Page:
That is to say, he must live in a universe where the sequences of events are such that his unconventional communicational habits will be in some sense appropriate. The hypothesis which we offer is that sequences of this kind in the external experience of the patient are responsible for the inner conflicts of Logical Typing. For such unresolvable sequences of experiences, we use the term “double bind….”

Among human beings we meet with a strange phenomenon—the unconscious falsification of these signals. This may occur within the self—the subject may conceal from himself his own real hostility under the guise of metaphoric play—or it may occur as an unconscious falsification of the subject’s understanding of the other person’s mode-identifying signals. He may mistake shyness for contempt, and so on. Indeed, most of the errors of self-reference fall under this head…. He may learn to learn.[3]

Compare Wittgenstein’s Investigations: we concurrently play two different games with the same word at the same time:

It can never indicate the common characteristic of two objects that we symbolize them with the same signs but by different methods of symbolizing. For the sign is arbitrary. We could therefore equally well choose two different signs and where then would be what was common in the symbolization.[4]



[1]. C. S. Lewis. “Bluspels and Flalansferes” Rehabilitations and Other Essays, (London: Oxford University Press, 1939). Quoted from Max Black, ed., The Importance of Language, (Englewood Cliffs, New Jersey: Prentice-Hall, 1962) 39–40.

[2] René Descartes, Discours de la Methode, § VI. For the differences in “belief” versus “certainty” versus “truth,” see: Isaiah Berlin, Vico and Herder: Two Studies in the History of Ideas, (New York, NY: Viking, 1976) 108; Walter Kaufmann, Critique of Religion and Philosophy, (Princeton, New Jersey: Princeton University Press, 1958), 112–13; Plato, Meno 79C–81A, 85C–86E; John Searle, “Language and social ontology,” Theory and Society, (October 2008): 443–59 at 445.

[3] Gregory Bateson, Don D. Jackson, Jay Haley, and John Weakland, “Toward a Theory of Schizophrenia,” (1956) in Theories of Schizophrenia, eds. Arnold H. Buss and Edith H. Buss, (New York, NY: Atherton Press, 1969) 132, 130–31.

[4] Ludwig Wittgenstein, Tractatus LogicoPhilosophicus, Translated by C. K. Ogden, (1921) 3.322.

Aug 22 2017

Politics and the Language of Soccer/Football

Texas wildflowers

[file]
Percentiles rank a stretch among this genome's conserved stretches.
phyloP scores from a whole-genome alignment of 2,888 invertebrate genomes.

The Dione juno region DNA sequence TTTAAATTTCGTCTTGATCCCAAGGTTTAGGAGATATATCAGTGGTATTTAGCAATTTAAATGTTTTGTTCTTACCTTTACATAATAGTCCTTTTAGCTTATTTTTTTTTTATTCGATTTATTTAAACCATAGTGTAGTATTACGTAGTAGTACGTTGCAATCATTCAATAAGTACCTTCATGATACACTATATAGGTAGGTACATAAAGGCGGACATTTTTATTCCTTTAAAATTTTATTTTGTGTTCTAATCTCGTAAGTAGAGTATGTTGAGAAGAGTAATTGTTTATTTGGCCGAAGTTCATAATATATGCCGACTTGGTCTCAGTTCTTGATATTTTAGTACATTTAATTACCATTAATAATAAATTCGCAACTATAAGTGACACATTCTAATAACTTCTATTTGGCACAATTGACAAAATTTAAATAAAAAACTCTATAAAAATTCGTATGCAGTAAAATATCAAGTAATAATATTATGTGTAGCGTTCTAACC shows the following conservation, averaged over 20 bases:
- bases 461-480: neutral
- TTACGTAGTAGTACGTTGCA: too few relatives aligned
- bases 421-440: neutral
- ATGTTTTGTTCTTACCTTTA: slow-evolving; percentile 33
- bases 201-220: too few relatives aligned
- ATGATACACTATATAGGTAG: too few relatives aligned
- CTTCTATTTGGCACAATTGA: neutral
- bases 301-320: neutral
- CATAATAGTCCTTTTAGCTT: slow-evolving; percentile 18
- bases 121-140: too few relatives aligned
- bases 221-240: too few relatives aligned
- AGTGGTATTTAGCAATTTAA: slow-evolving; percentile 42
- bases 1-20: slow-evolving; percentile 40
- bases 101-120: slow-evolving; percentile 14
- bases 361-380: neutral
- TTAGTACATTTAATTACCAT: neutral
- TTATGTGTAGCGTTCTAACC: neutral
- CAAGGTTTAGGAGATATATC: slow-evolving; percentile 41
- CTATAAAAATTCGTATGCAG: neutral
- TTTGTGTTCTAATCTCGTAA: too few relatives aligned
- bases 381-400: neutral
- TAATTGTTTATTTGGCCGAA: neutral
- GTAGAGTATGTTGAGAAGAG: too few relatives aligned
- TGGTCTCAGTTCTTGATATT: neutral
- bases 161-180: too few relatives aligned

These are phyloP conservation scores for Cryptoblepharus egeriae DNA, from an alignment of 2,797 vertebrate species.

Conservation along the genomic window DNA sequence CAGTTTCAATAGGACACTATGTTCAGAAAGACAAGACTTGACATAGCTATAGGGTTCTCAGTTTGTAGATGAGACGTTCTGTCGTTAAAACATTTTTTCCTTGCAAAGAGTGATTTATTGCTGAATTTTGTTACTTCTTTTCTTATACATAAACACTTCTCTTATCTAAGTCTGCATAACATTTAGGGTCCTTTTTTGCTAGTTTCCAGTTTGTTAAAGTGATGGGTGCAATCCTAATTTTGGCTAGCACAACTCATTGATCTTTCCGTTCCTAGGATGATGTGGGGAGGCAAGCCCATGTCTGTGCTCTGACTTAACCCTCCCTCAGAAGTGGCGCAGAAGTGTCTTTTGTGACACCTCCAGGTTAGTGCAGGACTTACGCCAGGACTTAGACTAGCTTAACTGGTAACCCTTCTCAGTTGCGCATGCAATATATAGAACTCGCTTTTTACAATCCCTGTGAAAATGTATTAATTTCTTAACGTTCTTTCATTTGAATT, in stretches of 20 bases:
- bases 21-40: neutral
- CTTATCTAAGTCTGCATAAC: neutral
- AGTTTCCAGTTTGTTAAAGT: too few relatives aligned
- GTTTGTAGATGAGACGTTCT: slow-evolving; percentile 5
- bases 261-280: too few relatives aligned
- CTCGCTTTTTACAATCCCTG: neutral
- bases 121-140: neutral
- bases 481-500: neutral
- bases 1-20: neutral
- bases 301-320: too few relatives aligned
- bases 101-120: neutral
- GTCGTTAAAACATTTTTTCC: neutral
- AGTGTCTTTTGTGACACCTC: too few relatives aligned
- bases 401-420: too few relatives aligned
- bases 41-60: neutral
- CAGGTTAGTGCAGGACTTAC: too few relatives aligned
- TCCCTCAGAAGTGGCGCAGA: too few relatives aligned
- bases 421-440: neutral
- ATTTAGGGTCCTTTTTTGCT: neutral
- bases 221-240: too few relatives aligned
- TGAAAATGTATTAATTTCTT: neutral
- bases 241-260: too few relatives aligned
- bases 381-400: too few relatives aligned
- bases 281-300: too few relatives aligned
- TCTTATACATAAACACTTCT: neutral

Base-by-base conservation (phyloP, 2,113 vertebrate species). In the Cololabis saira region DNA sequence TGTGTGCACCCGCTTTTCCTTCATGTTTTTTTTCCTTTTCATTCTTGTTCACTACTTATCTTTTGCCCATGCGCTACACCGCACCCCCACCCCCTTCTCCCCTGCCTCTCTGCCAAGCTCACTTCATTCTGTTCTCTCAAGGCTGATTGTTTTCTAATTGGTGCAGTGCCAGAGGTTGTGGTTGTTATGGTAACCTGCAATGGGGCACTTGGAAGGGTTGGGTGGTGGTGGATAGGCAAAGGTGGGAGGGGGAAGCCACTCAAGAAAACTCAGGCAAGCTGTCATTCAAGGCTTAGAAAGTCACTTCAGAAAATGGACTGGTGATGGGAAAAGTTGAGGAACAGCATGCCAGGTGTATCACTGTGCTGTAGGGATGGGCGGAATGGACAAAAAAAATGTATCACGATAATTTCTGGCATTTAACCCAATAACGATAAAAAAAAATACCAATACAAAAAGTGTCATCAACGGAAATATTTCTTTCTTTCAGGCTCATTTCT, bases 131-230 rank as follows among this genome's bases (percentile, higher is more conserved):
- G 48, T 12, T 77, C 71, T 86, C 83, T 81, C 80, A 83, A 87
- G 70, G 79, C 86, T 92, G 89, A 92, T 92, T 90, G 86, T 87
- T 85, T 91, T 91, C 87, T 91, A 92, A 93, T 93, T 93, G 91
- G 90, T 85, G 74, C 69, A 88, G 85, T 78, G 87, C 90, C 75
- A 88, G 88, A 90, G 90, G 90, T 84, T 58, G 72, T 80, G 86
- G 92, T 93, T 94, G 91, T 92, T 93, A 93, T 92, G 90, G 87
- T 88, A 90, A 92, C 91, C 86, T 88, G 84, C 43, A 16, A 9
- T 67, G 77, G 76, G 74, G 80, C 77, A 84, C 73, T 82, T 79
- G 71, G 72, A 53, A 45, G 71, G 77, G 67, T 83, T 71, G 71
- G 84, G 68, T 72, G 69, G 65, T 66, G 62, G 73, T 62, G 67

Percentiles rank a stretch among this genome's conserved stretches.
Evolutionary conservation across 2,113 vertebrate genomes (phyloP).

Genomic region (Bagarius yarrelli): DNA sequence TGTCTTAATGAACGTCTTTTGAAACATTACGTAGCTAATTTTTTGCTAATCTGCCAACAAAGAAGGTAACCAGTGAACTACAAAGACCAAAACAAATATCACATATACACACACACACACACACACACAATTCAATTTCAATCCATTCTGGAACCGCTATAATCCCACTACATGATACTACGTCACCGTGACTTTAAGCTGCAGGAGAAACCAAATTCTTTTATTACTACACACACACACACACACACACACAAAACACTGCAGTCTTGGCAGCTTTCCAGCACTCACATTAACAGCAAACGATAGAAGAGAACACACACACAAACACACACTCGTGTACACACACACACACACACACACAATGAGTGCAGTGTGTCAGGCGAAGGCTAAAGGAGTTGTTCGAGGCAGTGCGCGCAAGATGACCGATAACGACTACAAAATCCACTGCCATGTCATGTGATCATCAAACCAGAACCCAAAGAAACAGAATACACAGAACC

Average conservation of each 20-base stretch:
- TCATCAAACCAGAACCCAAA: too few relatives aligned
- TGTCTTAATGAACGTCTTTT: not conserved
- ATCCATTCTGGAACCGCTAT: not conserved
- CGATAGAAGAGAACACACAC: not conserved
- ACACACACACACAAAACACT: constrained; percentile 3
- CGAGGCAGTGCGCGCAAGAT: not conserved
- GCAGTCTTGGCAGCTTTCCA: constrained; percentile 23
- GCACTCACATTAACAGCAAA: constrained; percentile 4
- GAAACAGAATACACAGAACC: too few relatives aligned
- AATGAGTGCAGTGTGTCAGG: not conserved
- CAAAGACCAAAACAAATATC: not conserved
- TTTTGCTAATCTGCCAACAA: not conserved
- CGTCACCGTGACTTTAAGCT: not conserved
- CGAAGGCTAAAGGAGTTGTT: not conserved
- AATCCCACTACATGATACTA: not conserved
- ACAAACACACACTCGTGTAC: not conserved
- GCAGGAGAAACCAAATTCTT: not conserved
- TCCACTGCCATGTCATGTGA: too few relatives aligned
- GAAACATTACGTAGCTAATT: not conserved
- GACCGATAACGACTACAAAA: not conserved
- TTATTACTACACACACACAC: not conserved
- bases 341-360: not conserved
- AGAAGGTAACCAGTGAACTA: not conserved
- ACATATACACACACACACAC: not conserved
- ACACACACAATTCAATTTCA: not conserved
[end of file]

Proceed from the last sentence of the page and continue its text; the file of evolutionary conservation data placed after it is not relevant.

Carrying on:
Politics and the Language of Soccer/Football

From “What sets Germany’s ‘liberal’ FDP apart” at Deutsche Welle news on August 11, 2017:

While both German liberals and US libertarians want a smaller state, most FDP members reject the notion they are libertarians because the term is often associated with radically anti-government views. “I don’t bend down to American terminology, it is not historically adequate,” Paque said. “Just like I don’t call football ‘soccer’ just because Americans call it that.”

Compare George Orwell (1903-1950):

Did I understand the political situation in England? Oh, of course, of course. I mentioned the names of various Ministers, and made some contemptuous remarks about the Labour Party. And what about Le Sport? Could I do articles on Le Sport? (Football and Socialism have some mysterious connexion on the Continent.)

Down and Out in Paris and London. 1930. Berkeley Medallion Edition. September 1967. Ch. VIII, p. 37.


Aug 18 2017

Custom or Culture: a Modest Distinction

mortadella in Bologna, Italia

Custom or Culture: a Modest Distinction

I was fortunate enough to have something published this week by Real Clear News, of Chicago, under their subdivision of Real Clear Religion.

My piece responds to Rémi Brague’s essay “From What is Left Over” (First Things, August 2017) and its 67 instances of using the word culture.

I point out the modern substitution of the word culture for what used to be called custom to ask: if it is true that the medium is the message, what has been lost by replacing the word custom with culture? Was anything gained by substituting one word for the other?

Read the whole thing here.

Jul 25 2017

How Much was a Plum Worth in the Middle Ages? Reading Richard Rolle

Glasnevin Cemetery, Dublin

How Much was a Plum Worth in the Middle Ages? Reading Richard Rolle

So a while back I was reading The Continuity of English Prose from Alfred to More and his School (1932) by Raymond Wilson Chambers (1874–1942), a friend of Tolkien’s, and came across this intriguing passage concerning someone I’d never hear of before, the medieval mystic Richard Rolle (1290/1300–1349):